Social change is necessary and desirable in the evolution of any society. It is usually caused by tension and conflict and entails a change in relationships, organization, culture, institution, structure and functioning of the social system. The change allows that society to adapt to trends in population growth or decline, technological advances, social institutions, the natural environment, and interaction with other societies.
Social change may be the only constant in the evolution of a society but it always brings new ways of thinking and acting through human interactions and interrelations. However heinous and grotesque murder of George Floyd, and African American, under the knee of a white policeman is, it has become a potential tipping point for social change in America.
The aftermath to the killing of George Floyd has the power to unleash a profound transformation of American cultural and social institutions. But whether or not his death becomes a tipping point that will make a big and lasting difference - to end the patterns and practices of racism –depends on two things: 1) that American society have an honest reckoning with issues of race and the racial biases and privilege that cultivates racism and 2) that education support that reckoning by inoculating against the systemic and recirculating virus of racism in America.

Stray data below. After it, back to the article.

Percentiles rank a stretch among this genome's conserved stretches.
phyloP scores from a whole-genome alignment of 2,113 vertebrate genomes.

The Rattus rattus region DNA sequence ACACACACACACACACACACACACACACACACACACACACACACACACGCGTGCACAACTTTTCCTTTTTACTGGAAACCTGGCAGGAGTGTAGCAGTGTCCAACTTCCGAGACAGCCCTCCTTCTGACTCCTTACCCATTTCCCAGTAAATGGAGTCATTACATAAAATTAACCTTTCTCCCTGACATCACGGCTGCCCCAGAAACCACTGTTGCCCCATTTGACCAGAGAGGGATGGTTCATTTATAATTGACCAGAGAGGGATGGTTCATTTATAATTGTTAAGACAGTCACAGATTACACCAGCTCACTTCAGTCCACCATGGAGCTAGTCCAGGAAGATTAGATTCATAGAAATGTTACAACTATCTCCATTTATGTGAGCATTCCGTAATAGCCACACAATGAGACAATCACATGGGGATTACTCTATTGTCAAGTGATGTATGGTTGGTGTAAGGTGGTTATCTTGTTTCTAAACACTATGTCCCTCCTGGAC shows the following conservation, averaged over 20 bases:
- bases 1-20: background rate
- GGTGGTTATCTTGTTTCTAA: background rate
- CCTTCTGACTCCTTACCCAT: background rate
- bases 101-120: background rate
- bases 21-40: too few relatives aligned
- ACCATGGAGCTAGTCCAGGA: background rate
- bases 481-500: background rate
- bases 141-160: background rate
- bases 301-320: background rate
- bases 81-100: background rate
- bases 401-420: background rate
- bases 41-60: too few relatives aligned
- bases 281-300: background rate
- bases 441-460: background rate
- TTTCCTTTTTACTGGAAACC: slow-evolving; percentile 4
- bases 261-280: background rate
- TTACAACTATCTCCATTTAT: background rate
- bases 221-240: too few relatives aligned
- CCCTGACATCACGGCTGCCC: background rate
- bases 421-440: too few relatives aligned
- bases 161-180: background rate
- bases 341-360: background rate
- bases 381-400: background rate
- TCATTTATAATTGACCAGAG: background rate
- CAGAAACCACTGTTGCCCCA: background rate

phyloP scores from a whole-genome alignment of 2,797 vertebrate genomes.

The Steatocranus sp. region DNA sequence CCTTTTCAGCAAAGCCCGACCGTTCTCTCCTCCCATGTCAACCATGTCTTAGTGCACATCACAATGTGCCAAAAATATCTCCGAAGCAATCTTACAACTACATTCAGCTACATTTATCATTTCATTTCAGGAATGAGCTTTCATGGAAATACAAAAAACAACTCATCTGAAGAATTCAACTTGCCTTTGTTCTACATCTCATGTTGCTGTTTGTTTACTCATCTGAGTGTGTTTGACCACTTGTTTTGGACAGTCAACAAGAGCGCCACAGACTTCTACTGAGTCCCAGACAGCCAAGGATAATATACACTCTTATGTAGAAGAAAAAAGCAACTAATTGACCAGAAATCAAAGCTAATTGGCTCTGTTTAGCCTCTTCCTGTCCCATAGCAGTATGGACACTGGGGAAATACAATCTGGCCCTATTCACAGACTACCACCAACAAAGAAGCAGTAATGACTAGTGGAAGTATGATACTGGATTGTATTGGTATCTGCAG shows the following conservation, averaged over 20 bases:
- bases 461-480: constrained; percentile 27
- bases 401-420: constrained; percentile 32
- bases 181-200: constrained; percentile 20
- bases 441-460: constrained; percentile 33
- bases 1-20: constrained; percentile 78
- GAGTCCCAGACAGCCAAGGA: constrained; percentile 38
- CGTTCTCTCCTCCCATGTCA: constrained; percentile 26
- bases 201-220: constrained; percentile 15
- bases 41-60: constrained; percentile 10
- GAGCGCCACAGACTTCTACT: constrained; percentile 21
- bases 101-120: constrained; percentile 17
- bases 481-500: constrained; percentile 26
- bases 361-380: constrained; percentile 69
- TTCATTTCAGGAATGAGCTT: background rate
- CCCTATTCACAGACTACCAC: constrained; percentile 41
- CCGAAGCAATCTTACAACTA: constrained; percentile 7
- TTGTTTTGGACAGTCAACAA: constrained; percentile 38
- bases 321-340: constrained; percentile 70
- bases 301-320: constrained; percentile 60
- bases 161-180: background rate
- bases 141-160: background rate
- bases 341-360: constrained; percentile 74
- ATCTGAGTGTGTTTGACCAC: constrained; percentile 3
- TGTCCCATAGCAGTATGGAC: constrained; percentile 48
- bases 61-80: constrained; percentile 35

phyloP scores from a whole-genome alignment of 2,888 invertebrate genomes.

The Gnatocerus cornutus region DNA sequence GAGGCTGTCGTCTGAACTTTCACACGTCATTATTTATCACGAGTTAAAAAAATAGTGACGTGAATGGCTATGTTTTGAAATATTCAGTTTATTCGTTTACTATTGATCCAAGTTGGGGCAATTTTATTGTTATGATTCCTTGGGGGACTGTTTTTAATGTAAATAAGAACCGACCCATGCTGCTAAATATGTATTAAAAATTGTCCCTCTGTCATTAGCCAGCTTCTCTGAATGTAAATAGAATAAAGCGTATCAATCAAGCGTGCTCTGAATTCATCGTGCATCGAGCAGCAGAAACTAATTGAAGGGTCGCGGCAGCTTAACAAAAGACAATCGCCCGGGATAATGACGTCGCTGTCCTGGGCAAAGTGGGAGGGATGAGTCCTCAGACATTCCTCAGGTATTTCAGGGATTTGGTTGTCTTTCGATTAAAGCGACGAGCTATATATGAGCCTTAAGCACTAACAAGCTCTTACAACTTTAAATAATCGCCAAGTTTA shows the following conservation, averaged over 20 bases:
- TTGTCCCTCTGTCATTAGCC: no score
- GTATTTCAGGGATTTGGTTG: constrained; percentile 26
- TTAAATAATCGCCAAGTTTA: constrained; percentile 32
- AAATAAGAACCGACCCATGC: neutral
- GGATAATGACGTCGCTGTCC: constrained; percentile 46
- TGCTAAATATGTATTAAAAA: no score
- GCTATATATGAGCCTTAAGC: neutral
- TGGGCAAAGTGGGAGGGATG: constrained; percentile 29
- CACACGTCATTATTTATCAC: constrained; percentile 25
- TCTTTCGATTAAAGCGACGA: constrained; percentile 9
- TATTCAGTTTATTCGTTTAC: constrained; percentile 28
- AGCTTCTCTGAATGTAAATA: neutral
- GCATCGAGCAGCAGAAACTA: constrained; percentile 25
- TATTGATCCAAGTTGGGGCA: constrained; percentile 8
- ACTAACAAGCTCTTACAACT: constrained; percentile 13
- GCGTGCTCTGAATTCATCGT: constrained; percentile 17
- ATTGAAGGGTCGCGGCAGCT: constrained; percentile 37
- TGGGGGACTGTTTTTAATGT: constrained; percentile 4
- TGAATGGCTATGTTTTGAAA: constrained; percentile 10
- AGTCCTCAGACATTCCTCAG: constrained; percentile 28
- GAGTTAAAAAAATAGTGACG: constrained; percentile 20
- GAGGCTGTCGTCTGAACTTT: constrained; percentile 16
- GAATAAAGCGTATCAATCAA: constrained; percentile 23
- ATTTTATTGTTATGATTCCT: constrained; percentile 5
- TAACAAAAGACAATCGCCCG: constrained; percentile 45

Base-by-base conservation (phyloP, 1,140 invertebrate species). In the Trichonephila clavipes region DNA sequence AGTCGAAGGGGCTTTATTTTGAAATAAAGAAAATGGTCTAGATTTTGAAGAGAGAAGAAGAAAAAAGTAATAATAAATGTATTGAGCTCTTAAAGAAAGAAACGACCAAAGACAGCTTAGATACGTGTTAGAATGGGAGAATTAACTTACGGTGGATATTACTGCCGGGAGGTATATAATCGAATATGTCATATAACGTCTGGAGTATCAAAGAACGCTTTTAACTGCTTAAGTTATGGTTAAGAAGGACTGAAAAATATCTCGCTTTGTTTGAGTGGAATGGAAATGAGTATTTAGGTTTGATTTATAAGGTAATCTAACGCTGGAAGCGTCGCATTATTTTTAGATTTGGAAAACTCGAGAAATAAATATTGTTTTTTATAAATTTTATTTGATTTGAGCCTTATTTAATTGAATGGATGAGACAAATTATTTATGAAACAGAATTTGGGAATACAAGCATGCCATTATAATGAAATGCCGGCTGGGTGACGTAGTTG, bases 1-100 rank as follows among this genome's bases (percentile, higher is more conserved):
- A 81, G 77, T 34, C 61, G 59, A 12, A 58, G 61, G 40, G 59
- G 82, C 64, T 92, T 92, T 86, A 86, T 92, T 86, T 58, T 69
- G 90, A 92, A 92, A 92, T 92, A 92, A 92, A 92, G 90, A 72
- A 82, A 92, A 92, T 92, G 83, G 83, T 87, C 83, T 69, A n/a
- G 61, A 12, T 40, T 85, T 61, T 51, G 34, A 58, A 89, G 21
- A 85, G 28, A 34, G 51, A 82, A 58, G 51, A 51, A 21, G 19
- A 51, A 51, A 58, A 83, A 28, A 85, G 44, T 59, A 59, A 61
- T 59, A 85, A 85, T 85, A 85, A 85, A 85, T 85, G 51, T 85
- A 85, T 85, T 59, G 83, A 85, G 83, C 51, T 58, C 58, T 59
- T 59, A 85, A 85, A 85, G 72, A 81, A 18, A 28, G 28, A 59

Now is the time for intentional teaching
In this sense, every teacher is a catalytic leader. In the classroom, virtual or not, every teacher is a catalyst for positive change and contributes to building the entire school’s capacity to make a difference by combining his/her learning with student learning, by valuing the work of his/her learners, by accepting and acting on constructive feedback, by honoring all perspectives, by fostering a sense of community, by engaging in honest communication with all concerned stakeholders, by motivating students with his/her passion, by engaging in reflective examination, by supporting the growth of others and oneself, by seeing the big picture, by having the courage to take risks to support positive social change.
Paraphrasing from the title of Brian Lowery’s opinion article in the June 14 edition of The Washington Post: the time for talk has passed. Now is the time for work. It’s time to break the good/bad binary that Robin Diangelo, in her book White Fragility (2018), is at play every day at work and at school and “obscures the structural nature of racism and makes it difficult for us to see or understand”.
It’s time for education to recover its role in promoting positive social change that is critical to our children’s ability to understand and make sense of their social existence.
It’s time to build real classrooms, ones that instead of limiting preparation of students to conformity with racial inequality actively push for progress and improvement by promoting cross-racial dialogue.
Now is the time to be courageous and interrupt racism through intentional teaching of racial awareness, equity and equality.